"Where were you when I was new?" Molly Grue demanded of the unicorn.
She knew how Molly felt, when she'd lost her dreams years, decades, centuries ago it felt. Now she walked with a cane, and no young prince would sweep her off her feet. Her children and grandchildren had moved on to live their own lives until even the crumbs of their time dried up in a blizzard of "Maybe next week/month/year," and "We're just so busy."
Next week/month/year came and went, and still she sat on the porch of the cabin she'd built on a whim. In as much as the construction of a house can be a whim. With money carefully hoarded from the part time jobs her husband had let her work "so long as they don't detract from the children. Family comes first," and skills gleaned from Foxfire books, the library, and grilling the men who came to remodel their home so he felt it worthy to entertain work acquaintances who laughed too loud, smiled too much, and cornered her in dark, quiet rooms.
When he'd decided he needed a younger hostess, she'd moved out here. A scrap of unwanted land inherited from her parents in the middle of nowhere. How he'd complained about the taxes on it, though she paid those from her carefully hoarded wealth. He'd complained about the state of her hands, and the necessity for manicures before the dinner and cocktail parties where he cautioned her to "be nice" to his associates.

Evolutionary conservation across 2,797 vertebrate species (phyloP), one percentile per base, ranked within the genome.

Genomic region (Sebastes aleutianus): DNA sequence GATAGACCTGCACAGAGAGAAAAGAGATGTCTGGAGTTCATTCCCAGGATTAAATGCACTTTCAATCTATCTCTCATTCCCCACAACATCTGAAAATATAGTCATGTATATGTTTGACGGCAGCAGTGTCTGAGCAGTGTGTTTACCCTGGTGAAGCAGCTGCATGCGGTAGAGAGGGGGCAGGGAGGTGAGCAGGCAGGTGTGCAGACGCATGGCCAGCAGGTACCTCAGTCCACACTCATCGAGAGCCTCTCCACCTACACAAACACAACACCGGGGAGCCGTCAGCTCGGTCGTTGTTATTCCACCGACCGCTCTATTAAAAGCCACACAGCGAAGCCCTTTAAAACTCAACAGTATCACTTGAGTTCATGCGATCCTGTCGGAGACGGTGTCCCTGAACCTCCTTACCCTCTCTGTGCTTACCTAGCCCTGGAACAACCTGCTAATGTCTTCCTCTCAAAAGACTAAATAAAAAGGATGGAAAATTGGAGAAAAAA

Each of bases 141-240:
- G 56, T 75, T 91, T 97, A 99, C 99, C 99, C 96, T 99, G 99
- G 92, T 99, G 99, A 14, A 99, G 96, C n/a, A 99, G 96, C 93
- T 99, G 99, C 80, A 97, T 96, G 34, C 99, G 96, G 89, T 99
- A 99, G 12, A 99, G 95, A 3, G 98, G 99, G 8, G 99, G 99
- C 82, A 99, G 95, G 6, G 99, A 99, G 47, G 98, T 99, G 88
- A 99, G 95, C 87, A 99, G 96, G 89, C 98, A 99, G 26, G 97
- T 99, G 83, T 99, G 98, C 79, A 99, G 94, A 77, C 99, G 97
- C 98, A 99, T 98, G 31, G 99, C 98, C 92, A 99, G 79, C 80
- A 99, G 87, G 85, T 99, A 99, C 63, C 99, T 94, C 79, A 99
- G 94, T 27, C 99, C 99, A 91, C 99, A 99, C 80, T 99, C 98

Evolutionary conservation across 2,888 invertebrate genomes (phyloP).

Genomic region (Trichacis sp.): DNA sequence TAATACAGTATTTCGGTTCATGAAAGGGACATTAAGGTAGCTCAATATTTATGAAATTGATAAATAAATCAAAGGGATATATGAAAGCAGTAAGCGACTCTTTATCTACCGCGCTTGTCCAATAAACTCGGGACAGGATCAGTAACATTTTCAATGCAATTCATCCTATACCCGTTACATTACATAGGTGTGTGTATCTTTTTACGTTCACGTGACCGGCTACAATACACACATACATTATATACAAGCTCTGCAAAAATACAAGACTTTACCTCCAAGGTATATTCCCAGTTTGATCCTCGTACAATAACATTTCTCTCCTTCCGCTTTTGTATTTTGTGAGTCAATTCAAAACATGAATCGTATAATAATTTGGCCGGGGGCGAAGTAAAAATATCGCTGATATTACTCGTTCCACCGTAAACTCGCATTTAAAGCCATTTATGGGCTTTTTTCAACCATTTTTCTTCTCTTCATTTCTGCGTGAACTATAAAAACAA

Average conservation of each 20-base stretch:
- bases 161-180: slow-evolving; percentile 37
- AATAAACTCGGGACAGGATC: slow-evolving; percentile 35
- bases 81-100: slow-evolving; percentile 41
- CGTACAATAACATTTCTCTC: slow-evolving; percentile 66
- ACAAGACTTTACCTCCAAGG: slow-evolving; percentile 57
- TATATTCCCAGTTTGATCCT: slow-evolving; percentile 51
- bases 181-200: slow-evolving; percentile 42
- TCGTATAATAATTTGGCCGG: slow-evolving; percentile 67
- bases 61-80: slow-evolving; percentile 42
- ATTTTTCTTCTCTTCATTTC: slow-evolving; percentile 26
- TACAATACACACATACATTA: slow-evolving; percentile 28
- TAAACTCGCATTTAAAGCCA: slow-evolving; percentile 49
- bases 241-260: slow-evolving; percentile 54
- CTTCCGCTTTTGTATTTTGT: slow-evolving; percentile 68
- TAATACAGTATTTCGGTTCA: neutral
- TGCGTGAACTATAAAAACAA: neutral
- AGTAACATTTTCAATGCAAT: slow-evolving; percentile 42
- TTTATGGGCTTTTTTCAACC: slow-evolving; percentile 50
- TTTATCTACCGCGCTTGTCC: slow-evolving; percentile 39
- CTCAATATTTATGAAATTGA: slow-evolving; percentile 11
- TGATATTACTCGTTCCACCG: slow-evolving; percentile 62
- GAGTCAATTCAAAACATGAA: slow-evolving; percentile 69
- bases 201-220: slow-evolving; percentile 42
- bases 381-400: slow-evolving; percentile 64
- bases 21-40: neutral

The children stayed with him, because life with the father who couldn't be bothered to discipline them in his big house with its pool, cable TV, cars they could use anytime they wanted, and step-mother scarcely older than they, shone brighter than her snug little house in the wilderness with rooms built for each of them.
Her last big splurge before she slipped away had been on a vintage collection of the entire series of Foxfire books, and the Anarchist's Cookbook. She sold the designer clothes, the jewelry, the shoes, the furniture in the house where they, where she had raised their children, and bought warm, sturdy clothing and boots.
She'd done her best before her eldest's wedding. She'd had her hair done, and her nails. Wore the one nice outfit she had kept from her time before, but the stylish clothes of a decade past hung on her wiry body, and the weather had tanned her skin.
Her other children did not even invite her to their weddings.
The time for fairy tale endings was long since past, so how did she find herself standing in front of her snug little house facing a beautiful young man with movie star looks astride a prancing black horse?
"It's time. You've done enough. They don't deserve you." He extended his hand.
Gazing at that lovely, smooth hand and all it appeared to offer: rest, no more angry calls from the cell phone her middle child had pressed on her, no more being reminded that their father had left them money and things, nevermind he had not kissed so much as one scraped knee, or helped them build one school project.
"I've been used long enough." The words creaked from a throat disused to speech. She pulled the phone out of her pocket, and tossed it on the porch, then reached up for his hand.
When she touched him, she felt a fire hot pain lance through her, and stepped out of the weathered husk of her former life, smooth, unmarked and bright of eye.
"I knew you were beautiful." Her Prince leaned over and helped her pull herself up behind him, limbs strong and steady. "They do not know what they've lost."
She glanced back at what remained of her life before.
He clicked to the horse, and it started deeper into the forest, the shadows closing over their heads.